What to see & do in Paro
This dzong, with a picturesque village nestling below its ramparts, was built by Shabdrung Ngawang Namgyal in 1646, to commemorate his victory over the Tibetan invaders. Though largely destroyed by fire in 1951, the towering outer walls and central keep remain an imposing sight. On a clear day, there is a splendid view of Mt. Jomolhari from the approach road to Drukgyel Dzong.
Built in 1646 by Shabdrung Ngawang Namgyal, the “fortress of the heap of jewels” stands on a hill above Paro township. The approach to the Dzong is through a traditional covered bridge (called the Nemi Zam) and then up a paved stone path running alongside the imposing outer walls. The valley’s annual springtime religious festival, the Paro Tsechu, takes place in the courtyard of the dzong and on the dance ground on the hillside above.
On a ridge immediately above Rinpung Dzong is Ta Dzong, built as a watchtower to protect Rinpung Dzong. (“Ta” means “to see” in Dzongkha, so the watchtower of a dzong is always called a “Ta dzong”). On account of their function, watchtowers are always round in shape. In 1968 Paro’s Ta Dzong was inaugurated as the National Museum, and now holds a fascinating collection of art, relics, religious thangkha paintings, Bhutan’s exquisite postage stamps, coins and handicrafts, together with a small natural history collection.
This lhakhang, built in the 7th century, is one of the two oldest and most sacred shrines in Bhutan (the other being Jambey Lhakhang in Bumthang). Kyichu Lhakhang is composed of twin temples. The first temple was built by the Tibetan king, Songtsen Gampo in the 7th century. In 1968, H.M. Ashi Kesang, the Queen Mother of Bhutan, arranged for a second temple to be built alongside the first one, in same style.
This temple in Paro town was built in 1525 by Ngawang Chhogyel, one of the prince-abbots of Raling in Tibet, and an ancestor of the Shabdrung, Ngawang Namgyal.
The uniqueness of this temple lies in the fact that it is in the form of a chorten, one of the very few that exists in Bhutan. The lhakhang was built in 1421 by the famous Tibetan lama, Thongten Gyelpo (1385-1465) who was also known as Changzampa or the builder of iron bridges. It is believed that a demoness was terrorizing the Paro valley and the very hill that the temple is built on turned out to be the demoness’s head. So he built a chorten shaped temple over the demoness’s head or the hills to overpower her, as chortens most of the time play the part of a nail that immobilizes a demon.
The natural beauty of Paro valley is enhanced by picturesque farmhouses dotted about the fields and on the hillsides. The two to three-storied Bhutanese farmhouses are handsome in appearance, with colorfully decorated outer walls and lintels, and are traditionally built without the use of single nail. All houses follow the same architectural style. A visit to a farmhouse gives an interesting glimpse into the lifestyle of a farming family.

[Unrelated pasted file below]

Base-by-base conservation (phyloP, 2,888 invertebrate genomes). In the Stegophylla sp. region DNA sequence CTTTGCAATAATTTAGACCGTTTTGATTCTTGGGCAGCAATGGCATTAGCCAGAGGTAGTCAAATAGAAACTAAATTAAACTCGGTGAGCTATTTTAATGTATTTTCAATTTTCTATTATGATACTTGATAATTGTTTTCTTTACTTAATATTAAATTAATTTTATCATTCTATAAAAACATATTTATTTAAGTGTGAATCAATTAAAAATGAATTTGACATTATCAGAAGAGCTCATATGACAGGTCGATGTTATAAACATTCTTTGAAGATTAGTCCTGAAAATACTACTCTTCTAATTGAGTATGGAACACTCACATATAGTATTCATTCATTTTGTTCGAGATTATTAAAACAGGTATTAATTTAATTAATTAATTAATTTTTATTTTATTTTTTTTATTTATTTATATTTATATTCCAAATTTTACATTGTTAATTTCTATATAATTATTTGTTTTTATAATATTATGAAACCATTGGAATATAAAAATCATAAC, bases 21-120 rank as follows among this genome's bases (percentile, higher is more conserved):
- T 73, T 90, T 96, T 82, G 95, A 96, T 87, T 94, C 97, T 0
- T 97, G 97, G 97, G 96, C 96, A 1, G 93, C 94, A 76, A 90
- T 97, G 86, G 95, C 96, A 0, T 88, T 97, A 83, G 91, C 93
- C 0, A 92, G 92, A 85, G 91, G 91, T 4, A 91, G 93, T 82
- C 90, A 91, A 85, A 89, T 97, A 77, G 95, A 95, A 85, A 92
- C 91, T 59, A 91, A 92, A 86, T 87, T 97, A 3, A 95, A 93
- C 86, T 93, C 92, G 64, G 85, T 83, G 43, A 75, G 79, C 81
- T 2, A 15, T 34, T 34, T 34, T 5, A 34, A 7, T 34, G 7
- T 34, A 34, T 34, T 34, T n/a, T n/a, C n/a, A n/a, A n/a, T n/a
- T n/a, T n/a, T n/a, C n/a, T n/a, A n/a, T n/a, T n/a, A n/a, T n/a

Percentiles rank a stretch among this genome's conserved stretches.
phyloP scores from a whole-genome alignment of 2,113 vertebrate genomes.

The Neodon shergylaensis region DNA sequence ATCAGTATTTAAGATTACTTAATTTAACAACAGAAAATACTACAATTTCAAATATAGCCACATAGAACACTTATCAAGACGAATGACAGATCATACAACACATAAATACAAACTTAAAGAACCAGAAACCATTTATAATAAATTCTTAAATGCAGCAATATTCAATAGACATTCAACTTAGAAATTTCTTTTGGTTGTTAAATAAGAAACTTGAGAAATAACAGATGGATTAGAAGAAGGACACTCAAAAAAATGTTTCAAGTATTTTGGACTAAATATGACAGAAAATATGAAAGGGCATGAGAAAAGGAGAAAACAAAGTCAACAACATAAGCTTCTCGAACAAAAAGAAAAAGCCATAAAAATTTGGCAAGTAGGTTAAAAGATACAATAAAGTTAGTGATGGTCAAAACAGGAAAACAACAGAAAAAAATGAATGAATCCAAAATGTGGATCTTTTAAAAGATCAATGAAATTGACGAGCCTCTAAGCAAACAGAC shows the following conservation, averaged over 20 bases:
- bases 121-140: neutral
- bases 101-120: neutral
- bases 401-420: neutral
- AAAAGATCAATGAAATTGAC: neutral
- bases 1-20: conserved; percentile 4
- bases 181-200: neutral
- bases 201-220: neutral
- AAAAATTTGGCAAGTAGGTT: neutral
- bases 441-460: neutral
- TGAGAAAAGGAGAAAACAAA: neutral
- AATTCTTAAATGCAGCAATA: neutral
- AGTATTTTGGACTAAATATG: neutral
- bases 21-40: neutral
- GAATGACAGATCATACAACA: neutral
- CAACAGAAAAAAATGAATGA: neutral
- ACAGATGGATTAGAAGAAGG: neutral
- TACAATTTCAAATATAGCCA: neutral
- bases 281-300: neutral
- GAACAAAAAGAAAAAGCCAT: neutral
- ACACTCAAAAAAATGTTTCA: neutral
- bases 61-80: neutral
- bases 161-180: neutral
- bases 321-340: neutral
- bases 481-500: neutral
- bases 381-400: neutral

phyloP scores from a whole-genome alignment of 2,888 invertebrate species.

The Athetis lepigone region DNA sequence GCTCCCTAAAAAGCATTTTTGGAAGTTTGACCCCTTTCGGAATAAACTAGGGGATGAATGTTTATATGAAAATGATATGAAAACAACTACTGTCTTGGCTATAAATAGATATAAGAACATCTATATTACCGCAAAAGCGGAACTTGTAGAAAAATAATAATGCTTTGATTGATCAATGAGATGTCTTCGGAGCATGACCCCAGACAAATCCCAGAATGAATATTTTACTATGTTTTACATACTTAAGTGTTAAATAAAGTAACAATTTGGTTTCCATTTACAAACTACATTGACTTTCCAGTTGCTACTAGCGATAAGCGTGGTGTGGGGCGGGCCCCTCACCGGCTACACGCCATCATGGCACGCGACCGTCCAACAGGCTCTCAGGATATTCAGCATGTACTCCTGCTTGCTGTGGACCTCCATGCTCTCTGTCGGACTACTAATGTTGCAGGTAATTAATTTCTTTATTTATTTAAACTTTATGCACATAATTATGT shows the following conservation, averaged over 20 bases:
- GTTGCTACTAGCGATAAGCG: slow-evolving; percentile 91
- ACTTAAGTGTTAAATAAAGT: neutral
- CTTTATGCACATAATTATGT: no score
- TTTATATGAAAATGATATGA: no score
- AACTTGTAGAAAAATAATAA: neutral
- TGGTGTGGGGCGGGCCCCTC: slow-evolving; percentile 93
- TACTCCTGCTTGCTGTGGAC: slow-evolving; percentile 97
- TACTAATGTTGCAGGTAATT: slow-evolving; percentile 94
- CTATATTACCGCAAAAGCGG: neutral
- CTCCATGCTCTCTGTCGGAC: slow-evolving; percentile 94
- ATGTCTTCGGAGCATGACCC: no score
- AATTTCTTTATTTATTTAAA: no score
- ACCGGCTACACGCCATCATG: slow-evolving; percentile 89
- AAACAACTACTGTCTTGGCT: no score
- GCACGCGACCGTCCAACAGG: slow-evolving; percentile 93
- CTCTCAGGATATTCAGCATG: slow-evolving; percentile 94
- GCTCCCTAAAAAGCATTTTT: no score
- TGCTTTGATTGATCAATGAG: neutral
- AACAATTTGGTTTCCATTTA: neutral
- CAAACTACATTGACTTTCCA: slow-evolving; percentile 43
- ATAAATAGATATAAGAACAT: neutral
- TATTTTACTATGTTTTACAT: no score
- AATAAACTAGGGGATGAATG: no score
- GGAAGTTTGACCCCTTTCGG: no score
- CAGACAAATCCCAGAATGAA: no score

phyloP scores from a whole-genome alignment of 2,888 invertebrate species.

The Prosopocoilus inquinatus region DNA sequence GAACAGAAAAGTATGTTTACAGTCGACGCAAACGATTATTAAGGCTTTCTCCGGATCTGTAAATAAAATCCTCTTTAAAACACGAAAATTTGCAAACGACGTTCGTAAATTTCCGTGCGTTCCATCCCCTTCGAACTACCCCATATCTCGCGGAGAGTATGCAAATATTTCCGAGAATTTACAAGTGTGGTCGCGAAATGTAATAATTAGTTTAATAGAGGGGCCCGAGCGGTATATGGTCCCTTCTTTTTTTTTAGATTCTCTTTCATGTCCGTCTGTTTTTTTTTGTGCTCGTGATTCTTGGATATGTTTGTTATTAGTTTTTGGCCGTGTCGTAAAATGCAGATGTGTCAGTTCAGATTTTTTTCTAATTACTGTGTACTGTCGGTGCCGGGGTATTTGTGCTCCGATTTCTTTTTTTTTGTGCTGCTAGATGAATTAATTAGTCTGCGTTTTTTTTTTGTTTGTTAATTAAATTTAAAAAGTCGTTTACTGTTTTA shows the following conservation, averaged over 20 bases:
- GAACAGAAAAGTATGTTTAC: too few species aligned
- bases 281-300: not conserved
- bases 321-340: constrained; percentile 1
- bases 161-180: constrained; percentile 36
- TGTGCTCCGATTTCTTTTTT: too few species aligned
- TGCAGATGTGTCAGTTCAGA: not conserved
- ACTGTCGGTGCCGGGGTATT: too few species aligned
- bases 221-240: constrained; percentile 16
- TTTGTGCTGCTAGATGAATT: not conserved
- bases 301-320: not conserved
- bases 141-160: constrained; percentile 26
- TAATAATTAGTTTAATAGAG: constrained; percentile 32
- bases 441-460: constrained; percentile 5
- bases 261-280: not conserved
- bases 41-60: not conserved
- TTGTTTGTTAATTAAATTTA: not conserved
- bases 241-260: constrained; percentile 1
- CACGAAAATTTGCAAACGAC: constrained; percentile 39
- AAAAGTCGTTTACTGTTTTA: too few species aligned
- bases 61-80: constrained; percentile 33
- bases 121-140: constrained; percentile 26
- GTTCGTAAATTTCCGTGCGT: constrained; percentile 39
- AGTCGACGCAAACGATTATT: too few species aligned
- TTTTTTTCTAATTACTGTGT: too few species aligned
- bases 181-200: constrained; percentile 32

This is the serene home of Buddhist nuns who have dedicated their lives to spiritual fulfillment. In this gompa, nestled in a craggy patch of rock on the mountainside below Chele-la pass, they spend their days in religious studies, prayer and meditation. Kila Gompa is about an hour’s walk from Chele-la, down a path through pine forest. Bhutan has seven nunneries, of which Kila Gompa and Buchung Karma Nunnery in Punakha are the oldest. It was initially established in the early 9th century by Dupthob Chhoeje Norbu and Dupthob Temba as a meditation site. After being destroyed by fire, the lhakhang was reconstructed by the 25th Je Khenpo, Sherab Gyaltshen. In 1986, Kila Gompa was officially established by the Government as a nunnery. This monastery is historically significant as a sacred meditation site for renowned saints including Dupthob Chilkarwa, of the Drukpa Kagyupa school
“Tiger’s Nest” monastery, most famous of Bhutan’s monasteries, is spectacularly located on the side of a cliff 900m above the valley floor. It is said that in the 8th century Guru Rinpoche flew on the back of a tigress from eastern Bhutan to this place and meditated in a cave here for 3 months, hence its name, “Tiger’s Nest”. There have been shrines at this sacred place for many centuries. The principal lhakhang of the present monastic complex dates from 1692. The main structure was severely damaged by fire in 1998, but after many years of painstaking restoration work, the complex has now been fully restored to its former glory. Taktsang is a place of pilgrimage which Bhutanese try to visit at least once in a lifetime. An excursion to Taktsang involves a steep climb up through pine forest and takes about five hours round trip. Though the climb up through the pine forest is steep, the journey is most worthwhile on account of the superb views en route and especially from the cafeteria viewpoint itself.